African art > African mask, tribal art, primitive art > Baoule mask
Baoule mask (N° 23442)
This circular African mask, called "junior", has protruding pupils, a rectangular mouth in which teeth are carved, in reference to the traditional filing of teeth in young people. The kplekple female mask, according to some authors (African Barbier-Mueller Masks, p.116) would be red. Vogel (Baule) indicates on the other hand that in the Baoulé version of the Goli the male mask is painted in red, and the female in black. This allocation is likely to vary from village to village.
Generally preceding the manifestation of a series of masks of the "Goli" family, this circular mask with rounded horns evoking the antelope, is considered in some cases as a male mask, kplekple yassoua or yaswa, as opposed to the feminine kplekple bla. He appears briefly during the day and then in the evening to announce the arrival of his relatives in the guise of the goli glin or the kpwan.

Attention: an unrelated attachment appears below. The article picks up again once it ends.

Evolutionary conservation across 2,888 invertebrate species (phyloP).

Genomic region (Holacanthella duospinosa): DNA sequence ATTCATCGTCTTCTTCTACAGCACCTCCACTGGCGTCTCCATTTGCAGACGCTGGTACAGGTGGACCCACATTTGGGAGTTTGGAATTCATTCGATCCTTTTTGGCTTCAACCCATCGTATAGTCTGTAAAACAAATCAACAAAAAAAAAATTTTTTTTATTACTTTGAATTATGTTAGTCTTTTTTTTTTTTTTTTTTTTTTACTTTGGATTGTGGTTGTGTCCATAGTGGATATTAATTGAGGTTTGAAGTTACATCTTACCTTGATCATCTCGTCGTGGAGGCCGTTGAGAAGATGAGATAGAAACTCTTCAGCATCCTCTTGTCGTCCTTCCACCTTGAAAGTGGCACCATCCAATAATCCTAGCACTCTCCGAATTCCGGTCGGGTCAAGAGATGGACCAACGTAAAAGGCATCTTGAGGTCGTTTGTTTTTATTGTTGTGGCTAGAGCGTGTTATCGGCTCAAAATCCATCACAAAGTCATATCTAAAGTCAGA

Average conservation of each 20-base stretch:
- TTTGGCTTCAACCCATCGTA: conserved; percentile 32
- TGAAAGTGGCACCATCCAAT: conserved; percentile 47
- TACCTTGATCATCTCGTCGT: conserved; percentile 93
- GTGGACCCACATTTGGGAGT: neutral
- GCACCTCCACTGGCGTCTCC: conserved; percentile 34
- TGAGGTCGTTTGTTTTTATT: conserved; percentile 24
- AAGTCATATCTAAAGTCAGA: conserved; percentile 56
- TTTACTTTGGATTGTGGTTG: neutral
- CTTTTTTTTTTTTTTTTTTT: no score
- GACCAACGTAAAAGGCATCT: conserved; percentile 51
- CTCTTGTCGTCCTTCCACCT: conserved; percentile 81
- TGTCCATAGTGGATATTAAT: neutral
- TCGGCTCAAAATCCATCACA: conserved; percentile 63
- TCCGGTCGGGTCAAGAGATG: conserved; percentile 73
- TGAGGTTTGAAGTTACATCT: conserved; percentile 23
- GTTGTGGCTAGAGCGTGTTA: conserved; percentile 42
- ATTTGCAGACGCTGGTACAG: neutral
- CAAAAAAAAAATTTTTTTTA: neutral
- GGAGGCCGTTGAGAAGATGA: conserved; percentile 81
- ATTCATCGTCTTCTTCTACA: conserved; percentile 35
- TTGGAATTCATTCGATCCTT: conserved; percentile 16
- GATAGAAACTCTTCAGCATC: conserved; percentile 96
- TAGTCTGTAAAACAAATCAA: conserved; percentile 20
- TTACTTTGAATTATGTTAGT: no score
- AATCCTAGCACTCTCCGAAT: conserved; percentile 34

It was during events such as epidemics or funerals that its manifestation occurred among the Wan and the Baoulé, in order to win the favors of the "amwin" spirits, dispensers of prosperity, health or even security. It appears nowadays during festive events, the Goli gradually replacing all other masked dances, whether sacred or entertainment
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